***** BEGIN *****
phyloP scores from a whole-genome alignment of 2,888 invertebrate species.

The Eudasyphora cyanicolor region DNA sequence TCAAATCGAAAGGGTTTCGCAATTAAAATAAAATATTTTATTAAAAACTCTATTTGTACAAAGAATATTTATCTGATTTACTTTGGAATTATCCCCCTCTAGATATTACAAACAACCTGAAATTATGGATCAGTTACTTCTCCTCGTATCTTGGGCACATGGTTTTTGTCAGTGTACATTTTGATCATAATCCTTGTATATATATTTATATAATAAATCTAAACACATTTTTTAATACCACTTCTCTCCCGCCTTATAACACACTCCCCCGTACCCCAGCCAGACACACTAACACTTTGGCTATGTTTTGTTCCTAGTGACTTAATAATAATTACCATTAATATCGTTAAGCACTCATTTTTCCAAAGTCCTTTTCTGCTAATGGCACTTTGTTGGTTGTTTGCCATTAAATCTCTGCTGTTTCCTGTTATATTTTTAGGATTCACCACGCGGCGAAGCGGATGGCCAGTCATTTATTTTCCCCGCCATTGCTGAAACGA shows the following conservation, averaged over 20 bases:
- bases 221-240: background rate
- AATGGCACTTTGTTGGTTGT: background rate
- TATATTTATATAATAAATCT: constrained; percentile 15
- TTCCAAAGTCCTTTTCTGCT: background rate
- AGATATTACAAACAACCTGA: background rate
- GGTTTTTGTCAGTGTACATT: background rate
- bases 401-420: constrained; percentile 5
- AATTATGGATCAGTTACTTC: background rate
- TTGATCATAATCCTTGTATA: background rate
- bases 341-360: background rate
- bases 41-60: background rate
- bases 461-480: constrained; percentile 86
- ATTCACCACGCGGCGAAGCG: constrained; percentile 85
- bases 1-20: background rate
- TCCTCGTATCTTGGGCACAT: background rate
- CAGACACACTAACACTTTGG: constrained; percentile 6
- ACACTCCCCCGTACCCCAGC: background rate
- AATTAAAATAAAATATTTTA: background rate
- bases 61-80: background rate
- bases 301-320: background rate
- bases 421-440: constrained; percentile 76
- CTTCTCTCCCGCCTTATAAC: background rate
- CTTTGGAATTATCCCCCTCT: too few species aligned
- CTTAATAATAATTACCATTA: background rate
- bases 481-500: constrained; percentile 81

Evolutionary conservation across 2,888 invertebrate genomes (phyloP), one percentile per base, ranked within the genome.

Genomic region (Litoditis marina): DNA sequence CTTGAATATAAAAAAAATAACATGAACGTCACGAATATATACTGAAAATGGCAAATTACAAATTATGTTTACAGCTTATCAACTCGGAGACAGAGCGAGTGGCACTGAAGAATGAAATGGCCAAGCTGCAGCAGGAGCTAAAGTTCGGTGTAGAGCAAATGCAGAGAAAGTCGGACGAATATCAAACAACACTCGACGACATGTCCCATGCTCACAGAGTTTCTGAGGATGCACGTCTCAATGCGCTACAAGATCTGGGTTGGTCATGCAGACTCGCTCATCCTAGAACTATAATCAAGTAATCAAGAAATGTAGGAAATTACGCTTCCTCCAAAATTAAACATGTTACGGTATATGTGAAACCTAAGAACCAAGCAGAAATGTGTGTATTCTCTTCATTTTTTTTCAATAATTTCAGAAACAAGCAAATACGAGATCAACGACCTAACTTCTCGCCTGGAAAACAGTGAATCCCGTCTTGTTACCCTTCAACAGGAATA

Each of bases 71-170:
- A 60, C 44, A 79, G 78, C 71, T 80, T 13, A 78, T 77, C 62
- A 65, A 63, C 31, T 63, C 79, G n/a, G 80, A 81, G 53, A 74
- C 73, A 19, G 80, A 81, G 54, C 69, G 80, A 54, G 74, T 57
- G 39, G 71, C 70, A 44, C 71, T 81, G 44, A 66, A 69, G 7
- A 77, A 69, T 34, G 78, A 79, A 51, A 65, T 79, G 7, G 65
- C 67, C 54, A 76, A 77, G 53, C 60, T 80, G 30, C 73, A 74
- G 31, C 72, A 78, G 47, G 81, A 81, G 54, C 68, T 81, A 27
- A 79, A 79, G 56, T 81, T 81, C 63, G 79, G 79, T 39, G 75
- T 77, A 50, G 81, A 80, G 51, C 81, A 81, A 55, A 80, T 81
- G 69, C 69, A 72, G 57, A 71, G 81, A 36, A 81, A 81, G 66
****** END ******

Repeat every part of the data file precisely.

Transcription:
phyloP scores from a whole-genome alignment of 2,888 invertebrate species.

The Eudasyphora cyanicolor region DNA sequence TCAAATCGAAAGGGTTTCGCAATTAAAATAAAATATTTTATTAAAAACTCTATTTGTACAAAGAATATTTATCTGATTTACTTTGGAATTATCCCCCTCTAGATATTACAAACAACCTGAAATTATGGATCAGTTACTTCTCCTCGTATCTTGGGCACATGGTTTTTGTCAGTGTACATTTTGATCATAATCCTTGTATATATATTTATATAATAAATCTAAACACATTTTTTAATACCACTTCTCTCCCGCCTTATAACACACTCCCCCGTACCCCAGCCAGACACACTAACACTTTGGCTATGTTTTGTTCCTAGTGACTTAATAATAATTACCATTAATATCGTTAAGCACTCATTTTTCCAAAGTCCTTTTCTGCTAATGGCACTTTGTTGGTTGTTTGCCATTAAATCTCTGCTGTTTCCTGTTATATTTTTAGGATTCACCACGCGGCGAAGCGGATGGCCAGTCATTTATTTTCCCCGCCATTGCTGAAACGA shows the following conservation, averaged over 20 bases:
- bases 221-240: background rate
- AATGGCACTTTGTTGGTTGT: background rate
- TATATTTATATAATAAATCT: constrained; percentile 15
- TTCCAAAGTCCTTTTCTGCT: background rate
- AGATATTACAAACAACCTGA: background rate
- GGTTTTTGTCAGTGTACATT: background rate
- bases 401-420: constrained; percentile 5
- AATTATGGATCAGTTACTTC: background rate
- TTGATCATAATCCTTGTATA: background rate
- bases 341-360: background rate
- bases 41-60: background rate
- bases 461-480: constrained; percentile 86
- ATTCACCACGCGGCGAAGCG: constrained; percentile 85
- bases 1-20: background rate
- TCCTCGTATCTTGGGCACAT: background rate
- CAGACACACTAACACTTTGG: constrained; percentile 6
- ACACTCCCCCGTACCCCAGC: background rate
- AATTAAAATAAAATATTTTA: background rate
- bases 61-80: background rate
- bases 301-320: background rate
- bases 421-440: constrained; percentile 76
- CTTCTCTCCCGCCTTATAAC: background rate
- CTTTGGAATTATCCCCCTCT: too few species aligned
- CTTAATAATAATTACCATTA: background rate
- bases 481-500: constrained; percentile 81

Evolutionary conservation across 2,888 invertebrate genomes (phyloP), one percentile per base, ranked within the genome.

Genomic region (Litoditis marina): DNA sequence CTTGAATATAAAAAAAATAACATGAACGTCACGAATATATACTGAAAATGGCAAATTACAAATTATGTTTACAGCTTATCAACTCGGAGACAGAGCGAGTGGCACTGAAGAATGAAATGGCCAAGCTGCAGCAGGAGCTAAAGTTCGGTGTAGAGCAAATGCAGAGAAAGTCGGACGAATATCAAACAACACTCGACGACATGTCCCATGCTCACAGAGTTTCTGAGGATGCACGTCTCAATGCGCTACAAGATCTGGGTTGGTCATGCAGACTCGCTCATCCTAGAACTATAATCAAGTAATCAAGAAATGTAGGAAATTACGCTTCCTCCAAAATTAAACATGTTACGGTATATGTGAAACCTAAGAACCAAGCAGAAATGTGTGTATTCTCTTCATTTTTTTTCAATAATTTCAGAAACAAGCAAATACGAGATCAACGACCTAACTTCTCGCCTGGAAAACAGTGAATCCCGTCTTGTTACCCTTCAACAGGAATA

Each of bases 71-170:
- A 60, C 44, A 79, G 78, C 71, T 80, T 13, A 78, T 77, C 62
- A 65, A 63, C 31, T 63, C 79, G n/a, G 80, A 81, G 53, A 74
- C 73, A 19, G 80, A 81, G 54, C 69, G 80, A 54, G 74, T 57
- G 39, G 71, C 70, A 44, C 71, T 81, G 44, A 66, A 69, G 7
- A 77, A 69, T 34, G 78, A 79, A 51, A 65, T 79, G 7, G 65
- C 67, C 54, A 76, A 77, G 53, C 60, T 80, G 30, C 73, A 74
- G 31, C 72, A 78, G 47, G 81, A 81, G 54, C 68, T 81, A 27
- A 79, A 79, G 56, T 81, T 81, C 63, G 79, G 79, T 39, G 75
- T 77, A 50, G 81, A 80, G 51, C 81, A 81, A 55, A 80, T 81
- G 69, C 69, A 72, G 57, A 71, G 81, A 36, A 81, A 81, G 66